Can Labour ‘bring home’ lost votes in the disparate left?

11 May 2015


The disruption of two-party politics has led to calls of defectors to ‘come home’ and once again join the core vote of the main parties. It was a mistake during the last election when the party assumed that the growing number of Liberal Democrat voters were disaffected Labour voters, an error enforced by the media.


In fact, Labour voters simply weren’t turning up to the ballot box; Nick Clegg through the debates had managed to tap into the apathy directed at Westminster and turn it into electoral success.

Since then we have seen the Green Party, UKIP and the SNP grow in stature. The Lib Dems on the other hand, are suffering for becoming the demagogues that took a seat of power. These parties are growing to a certain extent at the expense of the major parties but it is arrogant to assume that at some stage, when all protest votes are cast, these voters will return into the Labour or Tory fray.

Take UKIP for example. Guardian journalist and author Owen Jones made an excellent point on the BBC when he pointed out that not all of them are anti-EU, Thatcherite bigots. UKIP have struck a chord with some voters that are tired of austerity and grow concerned about cuts to essential public services.


In some communities where UKIP are doing well unemployment is more prevalent than immigration. Whilst it is Conservative politicians that may be looking to UKIP as an alternative voice on the right, disaffected voters from across the spectrum view the party and its leader as a plain-spoken challenge to the Westminster elite.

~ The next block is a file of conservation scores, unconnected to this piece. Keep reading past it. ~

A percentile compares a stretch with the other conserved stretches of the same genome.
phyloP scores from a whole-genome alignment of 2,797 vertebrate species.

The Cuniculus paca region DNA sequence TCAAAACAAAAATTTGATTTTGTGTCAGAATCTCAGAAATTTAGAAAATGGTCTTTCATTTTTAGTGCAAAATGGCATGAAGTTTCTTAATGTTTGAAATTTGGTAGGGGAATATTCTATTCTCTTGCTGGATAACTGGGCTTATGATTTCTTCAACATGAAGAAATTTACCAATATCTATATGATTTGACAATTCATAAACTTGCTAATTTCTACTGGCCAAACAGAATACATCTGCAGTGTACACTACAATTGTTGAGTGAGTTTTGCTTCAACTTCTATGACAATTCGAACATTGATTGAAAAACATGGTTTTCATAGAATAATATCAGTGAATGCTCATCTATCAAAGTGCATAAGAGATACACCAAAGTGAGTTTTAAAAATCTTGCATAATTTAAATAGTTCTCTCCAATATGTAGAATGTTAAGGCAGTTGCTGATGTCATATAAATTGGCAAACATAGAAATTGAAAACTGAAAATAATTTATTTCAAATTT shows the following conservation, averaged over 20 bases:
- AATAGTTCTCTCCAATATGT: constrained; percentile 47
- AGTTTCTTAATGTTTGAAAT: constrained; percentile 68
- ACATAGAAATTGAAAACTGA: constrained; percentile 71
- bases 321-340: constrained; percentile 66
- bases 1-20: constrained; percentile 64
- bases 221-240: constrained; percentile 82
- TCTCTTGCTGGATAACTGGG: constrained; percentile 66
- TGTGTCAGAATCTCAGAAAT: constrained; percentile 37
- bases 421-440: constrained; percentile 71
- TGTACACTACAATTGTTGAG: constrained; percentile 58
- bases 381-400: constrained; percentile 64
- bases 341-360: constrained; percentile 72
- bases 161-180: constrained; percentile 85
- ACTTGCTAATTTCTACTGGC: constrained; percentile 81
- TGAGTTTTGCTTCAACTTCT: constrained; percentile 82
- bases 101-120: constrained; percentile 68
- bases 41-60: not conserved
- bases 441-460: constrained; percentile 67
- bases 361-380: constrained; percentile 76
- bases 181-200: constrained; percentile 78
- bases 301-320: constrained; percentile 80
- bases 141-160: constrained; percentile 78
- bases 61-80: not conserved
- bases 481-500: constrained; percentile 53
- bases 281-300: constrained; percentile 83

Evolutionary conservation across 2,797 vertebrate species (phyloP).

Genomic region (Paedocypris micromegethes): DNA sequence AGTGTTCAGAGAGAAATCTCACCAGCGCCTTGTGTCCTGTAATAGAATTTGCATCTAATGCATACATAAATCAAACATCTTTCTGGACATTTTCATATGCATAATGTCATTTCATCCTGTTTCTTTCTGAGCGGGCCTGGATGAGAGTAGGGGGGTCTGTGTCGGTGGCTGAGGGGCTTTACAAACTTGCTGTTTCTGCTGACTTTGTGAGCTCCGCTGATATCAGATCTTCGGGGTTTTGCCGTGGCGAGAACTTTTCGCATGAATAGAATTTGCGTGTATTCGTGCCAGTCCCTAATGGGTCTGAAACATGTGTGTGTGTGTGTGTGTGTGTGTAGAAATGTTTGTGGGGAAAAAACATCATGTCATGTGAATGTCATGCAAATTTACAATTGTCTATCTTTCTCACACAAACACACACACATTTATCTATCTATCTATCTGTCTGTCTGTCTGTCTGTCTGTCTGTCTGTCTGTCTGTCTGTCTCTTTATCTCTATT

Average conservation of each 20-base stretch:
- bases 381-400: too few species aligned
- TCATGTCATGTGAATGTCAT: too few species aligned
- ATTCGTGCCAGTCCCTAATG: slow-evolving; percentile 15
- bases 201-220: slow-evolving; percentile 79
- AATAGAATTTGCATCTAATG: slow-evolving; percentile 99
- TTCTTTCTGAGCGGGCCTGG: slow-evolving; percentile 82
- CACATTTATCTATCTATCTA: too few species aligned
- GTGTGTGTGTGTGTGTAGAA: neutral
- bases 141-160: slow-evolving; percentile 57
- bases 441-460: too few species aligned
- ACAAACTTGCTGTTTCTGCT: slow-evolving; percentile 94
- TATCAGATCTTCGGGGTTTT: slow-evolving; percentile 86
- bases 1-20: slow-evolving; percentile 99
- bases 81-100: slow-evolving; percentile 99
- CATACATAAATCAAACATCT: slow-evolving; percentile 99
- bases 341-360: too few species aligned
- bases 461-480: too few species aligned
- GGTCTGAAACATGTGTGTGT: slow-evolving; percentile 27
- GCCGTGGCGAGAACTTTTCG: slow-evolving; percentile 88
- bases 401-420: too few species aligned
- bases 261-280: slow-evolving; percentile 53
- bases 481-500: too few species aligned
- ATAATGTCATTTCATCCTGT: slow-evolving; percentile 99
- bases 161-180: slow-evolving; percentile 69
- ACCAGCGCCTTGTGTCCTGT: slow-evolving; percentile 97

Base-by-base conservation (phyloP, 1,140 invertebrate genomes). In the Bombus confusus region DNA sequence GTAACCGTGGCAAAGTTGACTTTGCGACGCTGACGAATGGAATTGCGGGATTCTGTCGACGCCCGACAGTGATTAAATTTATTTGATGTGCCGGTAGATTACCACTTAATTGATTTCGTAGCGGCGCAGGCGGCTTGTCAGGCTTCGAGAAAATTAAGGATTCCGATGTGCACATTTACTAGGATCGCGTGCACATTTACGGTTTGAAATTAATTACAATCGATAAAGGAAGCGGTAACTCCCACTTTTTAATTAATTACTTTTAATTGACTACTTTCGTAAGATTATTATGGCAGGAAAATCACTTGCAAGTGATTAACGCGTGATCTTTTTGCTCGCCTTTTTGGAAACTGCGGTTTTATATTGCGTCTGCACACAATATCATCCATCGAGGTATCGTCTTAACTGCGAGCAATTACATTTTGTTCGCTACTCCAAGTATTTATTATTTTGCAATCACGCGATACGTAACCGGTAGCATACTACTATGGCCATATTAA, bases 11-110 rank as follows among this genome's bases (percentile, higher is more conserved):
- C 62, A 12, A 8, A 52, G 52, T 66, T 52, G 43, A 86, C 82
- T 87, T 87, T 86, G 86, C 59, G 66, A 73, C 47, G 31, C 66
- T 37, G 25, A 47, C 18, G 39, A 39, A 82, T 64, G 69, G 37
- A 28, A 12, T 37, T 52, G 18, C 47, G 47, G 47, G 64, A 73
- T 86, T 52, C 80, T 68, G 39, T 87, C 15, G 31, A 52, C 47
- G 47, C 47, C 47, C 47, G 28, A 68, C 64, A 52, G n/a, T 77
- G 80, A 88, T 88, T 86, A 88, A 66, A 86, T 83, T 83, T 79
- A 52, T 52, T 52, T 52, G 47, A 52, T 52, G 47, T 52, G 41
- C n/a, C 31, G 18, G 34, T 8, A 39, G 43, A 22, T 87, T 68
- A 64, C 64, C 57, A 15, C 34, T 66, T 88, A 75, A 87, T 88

The same can be said of the SNP north of the border. The Independence vote may have galvanised those of a Nationalistic persuasion and of course Salmond and Surgeon have talked up the opportunities for another referendum at various stages since September. However, it was only seven months ago that the Scottish public rejected that central aim of the SNP and it is their anti-austerity and pro-public services approach that has become increasingly popular with Scottish voters.

From across the social spectrum, voters that are against the consensus of rampant austerity are looking for alternatives and there are plenty of them. The Green Party have been given increased exposure during this election and it is clear that they were not fully prepared for it either in the leadership or throughout the core of the party. 

Their message against the cuts has not had the same clarity and aggression as the TUSCs campaign or that of UK Uncut or the People’s Assembly. Left Unity, still in their infancy, are nowhere near ready contesting a national campaign and as such have not produced a campaign with any real momentum.

The major difference then between Scotland and the rest of Britain is that north of the border, Labour and the Lib Dems are challenged in Scotland by one coherent anti-establishment force. Meanwhile, the protest against austerity in the rest of the UK lacks clarity and has consequentially seen a disunited left.


Established UK left-wing parties have failed to make any ground electorally since the crisis in capitalism that should have been their starting bell. Since then, growing movements from the left have failed to comprehensively take hold of a strong electoral and membership base. In addition to these parties, there are still those in the Labour Party that dream of better days of renationalisation and more rigorous fiscal regulation.

After the seven-way leadership debate there was clearly greater pressure from the Labour grassroots for Labour to adopt the popular anti-cuts message that Nicola Sturgeon had adopted. A bold and clear vision of investment in public services by increasing spending sensibly, partnered with Miliband’s policies of a higher minimum wage, the bedroom tax and zero hour contracts being abolished and regulation of energy markets would galvanise his own support base and grab the attention of some floating voters.

Voters have made clear what they want and that is clear in polls and on the doorstep. It is time to stop pandering to big business and the banking sector and provide a bold program of investment in public services that reduces the cost of living and raises living standards for Britain.

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